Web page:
He added: “We are the most exposed and our Government has to make our EU partners understand that our position is unique. Our exposure to the UK market is greatest and therefore the losses resulting from the fall in sterling will be very significant. That’s well understood by the farmers.
“What they don’t understand or accept is the statistic that has the overall value of Irish food and drink exports at €11.15 billion and healthy profits for the processors involved while, for instance, dairy farmers are only just recently back at a price a few cents over the cost of production, having endured a disastrous two years during which they made no income whatsoever from their milk while beef, tillage and pig producers also struggled under poor prices.
“The big question, even bigger than what’s going to happen vis-a-vis the UK, is why at the same time as the value of Irish food exports grow year-on-year we still have a situation where the primary producers, on whom every other link completely depends, can go for prolonged periods not alone making no income from their produce. In fact, farmers are actually losing money.”
The potential long-term impact of Brexit on Ireland will be severe, according to a recent report published by the Economic Social Research Institute (ESRI). This will particularly be the case, where Irish agriculture and food are concerned, it found.
The report, which models the medium to long-term potential macroeconomic impact of Brexit on Ireland, assesses three potential economic scenarios that might unfold up to 10 years after the UK formally leaves the European Union.
The scenarios investigated are intended to cover a range of potential agreements between the UK and the EU. However, in all cases, it is projected that the level of Irish output is permanently below what it otherwise would have been in the absence of Brexit.
The ESRI’s Edgar Morgenroth said that Brexit is bad news for the Irish economy, irrespective of the final arrangements that are arrived at between the UK and Europe.
He added: “So what we are looking is degrees of badness and some of the possible scenarios are, potentially, very bad news for farming and food.
“For example, if the UK’s default position is to settle for a World Trade Organisation tariff structure, then Irish beef would be subject to a 50 per cent levy on entry into the UK.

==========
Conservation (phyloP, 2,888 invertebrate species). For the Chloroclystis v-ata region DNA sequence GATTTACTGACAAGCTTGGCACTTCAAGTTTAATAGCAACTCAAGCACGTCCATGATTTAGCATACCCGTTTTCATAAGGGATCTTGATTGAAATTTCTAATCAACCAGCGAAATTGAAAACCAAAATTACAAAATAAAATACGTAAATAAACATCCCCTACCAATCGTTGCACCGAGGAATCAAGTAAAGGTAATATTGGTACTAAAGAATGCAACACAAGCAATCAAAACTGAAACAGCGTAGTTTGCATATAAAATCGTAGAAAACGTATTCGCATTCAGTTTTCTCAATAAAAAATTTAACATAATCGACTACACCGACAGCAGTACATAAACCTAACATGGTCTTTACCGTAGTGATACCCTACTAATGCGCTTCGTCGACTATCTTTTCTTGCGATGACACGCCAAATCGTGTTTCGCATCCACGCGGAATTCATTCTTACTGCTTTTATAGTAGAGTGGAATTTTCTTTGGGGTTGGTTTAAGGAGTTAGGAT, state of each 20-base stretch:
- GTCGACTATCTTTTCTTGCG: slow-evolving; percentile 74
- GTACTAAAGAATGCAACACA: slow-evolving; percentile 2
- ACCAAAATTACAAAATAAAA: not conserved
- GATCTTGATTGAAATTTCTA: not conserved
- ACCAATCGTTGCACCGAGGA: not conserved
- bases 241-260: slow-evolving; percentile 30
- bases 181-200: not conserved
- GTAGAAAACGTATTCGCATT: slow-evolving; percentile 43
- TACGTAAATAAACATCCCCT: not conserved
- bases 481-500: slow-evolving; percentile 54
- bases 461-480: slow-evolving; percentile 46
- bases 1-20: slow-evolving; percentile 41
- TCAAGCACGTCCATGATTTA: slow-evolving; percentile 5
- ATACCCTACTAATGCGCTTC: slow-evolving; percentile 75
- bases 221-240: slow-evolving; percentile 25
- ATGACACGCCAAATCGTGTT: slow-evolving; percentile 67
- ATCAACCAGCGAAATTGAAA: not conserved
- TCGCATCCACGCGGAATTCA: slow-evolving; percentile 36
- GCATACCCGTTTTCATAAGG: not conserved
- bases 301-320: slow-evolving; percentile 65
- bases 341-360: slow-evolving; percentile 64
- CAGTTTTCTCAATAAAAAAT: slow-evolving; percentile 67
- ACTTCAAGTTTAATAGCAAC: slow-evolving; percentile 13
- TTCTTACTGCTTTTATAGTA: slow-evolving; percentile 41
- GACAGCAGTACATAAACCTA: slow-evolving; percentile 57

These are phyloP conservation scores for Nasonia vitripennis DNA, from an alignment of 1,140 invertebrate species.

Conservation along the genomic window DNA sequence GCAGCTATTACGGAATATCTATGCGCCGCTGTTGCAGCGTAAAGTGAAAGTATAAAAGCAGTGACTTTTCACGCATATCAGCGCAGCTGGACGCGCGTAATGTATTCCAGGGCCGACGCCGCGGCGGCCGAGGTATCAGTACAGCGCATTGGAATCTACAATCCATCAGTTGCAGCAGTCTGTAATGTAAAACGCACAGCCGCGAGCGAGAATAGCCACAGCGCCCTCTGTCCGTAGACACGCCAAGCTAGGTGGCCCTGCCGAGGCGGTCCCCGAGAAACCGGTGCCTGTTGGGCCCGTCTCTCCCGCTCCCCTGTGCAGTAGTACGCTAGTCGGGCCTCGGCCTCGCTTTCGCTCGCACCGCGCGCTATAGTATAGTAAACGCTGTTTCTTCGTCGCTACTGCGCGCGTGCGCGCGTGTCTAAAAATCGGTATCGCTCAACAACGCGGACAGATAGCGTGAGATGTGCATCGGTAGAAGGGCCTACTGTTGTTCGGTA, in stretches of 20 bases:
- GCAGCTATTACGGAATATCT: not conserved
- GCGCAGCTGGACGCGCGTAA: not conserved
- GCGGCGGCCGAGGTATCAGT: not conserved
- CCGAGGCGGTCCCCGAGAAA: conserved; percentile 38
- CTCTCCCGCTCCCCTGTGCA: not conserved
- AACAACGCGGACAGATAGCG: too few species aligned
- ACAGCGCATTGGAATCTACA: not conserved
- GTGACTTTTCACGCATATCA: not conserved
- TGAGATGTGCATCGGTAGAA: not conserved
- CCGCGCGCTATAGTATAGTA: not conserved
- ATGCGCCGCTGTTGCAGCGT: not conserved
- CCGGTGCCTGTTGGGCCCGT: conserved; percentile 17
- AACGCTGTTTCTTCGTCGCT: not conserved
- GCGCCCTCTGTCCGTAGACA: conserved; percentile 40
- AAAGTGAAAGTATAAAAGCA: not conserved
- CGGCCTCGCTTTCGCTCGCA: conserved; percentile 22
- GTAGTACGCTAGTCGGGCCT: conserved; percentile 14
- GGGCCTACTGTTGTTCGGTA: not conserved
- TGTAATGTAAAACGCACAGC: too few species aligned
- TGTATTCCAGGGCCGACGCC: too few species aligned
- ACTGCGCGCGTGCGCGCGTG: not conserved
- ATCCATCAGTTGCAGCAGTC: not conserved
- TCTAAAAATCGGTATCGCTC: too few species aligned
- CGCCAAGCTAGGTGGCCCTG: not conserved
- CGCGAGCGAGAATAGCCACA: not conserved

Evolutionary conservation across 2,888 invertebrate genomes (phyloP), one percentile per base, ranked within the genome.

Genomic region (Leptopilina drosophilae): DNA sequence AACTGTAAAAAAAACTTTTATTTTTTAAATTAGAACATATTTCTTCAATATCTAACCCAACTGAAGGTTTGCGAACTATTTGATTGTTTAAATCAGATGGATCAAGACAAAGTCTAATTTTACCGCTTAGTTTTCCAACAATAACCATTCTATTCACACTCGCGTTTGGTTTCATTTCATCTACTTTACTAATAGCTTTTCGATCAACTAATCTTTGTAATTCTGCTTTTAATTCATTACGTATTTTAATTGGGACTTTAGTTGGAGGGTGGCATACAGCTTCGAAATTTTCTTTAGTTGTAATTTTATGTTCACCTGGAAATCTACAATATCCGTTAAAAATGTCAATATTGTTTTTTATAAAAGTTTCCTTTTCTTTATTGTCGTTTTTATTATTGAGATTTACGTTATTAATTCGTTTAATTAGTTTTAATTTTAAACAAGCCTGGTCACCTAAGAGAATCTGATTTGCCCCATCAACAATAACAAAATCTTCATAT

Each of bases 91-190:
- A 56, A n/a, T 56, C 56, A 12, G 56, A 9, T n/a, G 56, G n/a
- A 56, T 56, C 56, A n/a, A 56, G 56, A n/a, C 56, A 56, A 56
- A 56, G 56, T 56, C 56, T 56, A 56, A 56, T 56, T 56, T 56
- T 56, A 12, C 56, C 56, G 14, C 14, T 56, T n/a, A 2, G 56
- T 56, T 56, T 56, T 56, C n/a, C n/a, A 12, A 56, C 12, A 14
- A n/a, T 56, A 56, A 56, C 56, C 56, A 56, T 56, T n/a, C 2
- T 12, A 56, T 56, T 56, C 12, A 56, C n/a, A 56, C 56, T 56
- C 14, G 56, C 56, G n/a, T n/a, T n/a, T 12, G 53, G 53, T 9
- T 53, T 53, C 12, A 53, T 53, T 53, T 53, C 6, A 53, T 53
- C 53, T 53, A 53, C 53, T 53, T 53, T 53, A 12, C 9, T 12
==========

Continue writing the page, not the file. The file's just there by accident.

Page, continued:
“This works out at €500 for every €1,000 of product traded. So the question is: will Irish beef imports to the UK be price competitive if these trading arrangements are put in place?”
Morgenroth confirmed that milk and dairy products will be subject to a 30 per cent levy under similar circumstances.
“Of course this brings up the issue of the cross-border transportation of milk, which is so prevalent today.
“Each of these movements would be eligible for the 30 per cent levy. Adding to the concerns for agri-food is the fact that the UK could opt to agree tariff free trade deals with individual countries outside of the EU.”
Morgenroth said these are these are worst case scenarios.
“However, there is little doubt that agri-food and the rural economy of Ireland will be most exposed to the downside of the UK leaving the European Union.”
Irish Cattle and Sheep Farmers’ Association (ICSA) president Patrick Kent believes the risk of tariffs on trade between Ireland and the UK has increased in the wake of the speeches made by the British Prime Minister Theresa May since the beginning of this year.
“Coupled with this, we also face the increased risk of the UK market being flooded with cheap beef and lamb from outside Europe. It’s the worst of all worlds for Irish farmers.”
Kent also stated that Ireland would once again have to examine levels of production.
“ICSA believes we should only be producing that for which we have markets. With the UK being our most valuable customer and the potential for that market now being decimated it reinforces the need to take a fresh look at producing only at a level at which there are viable markets.”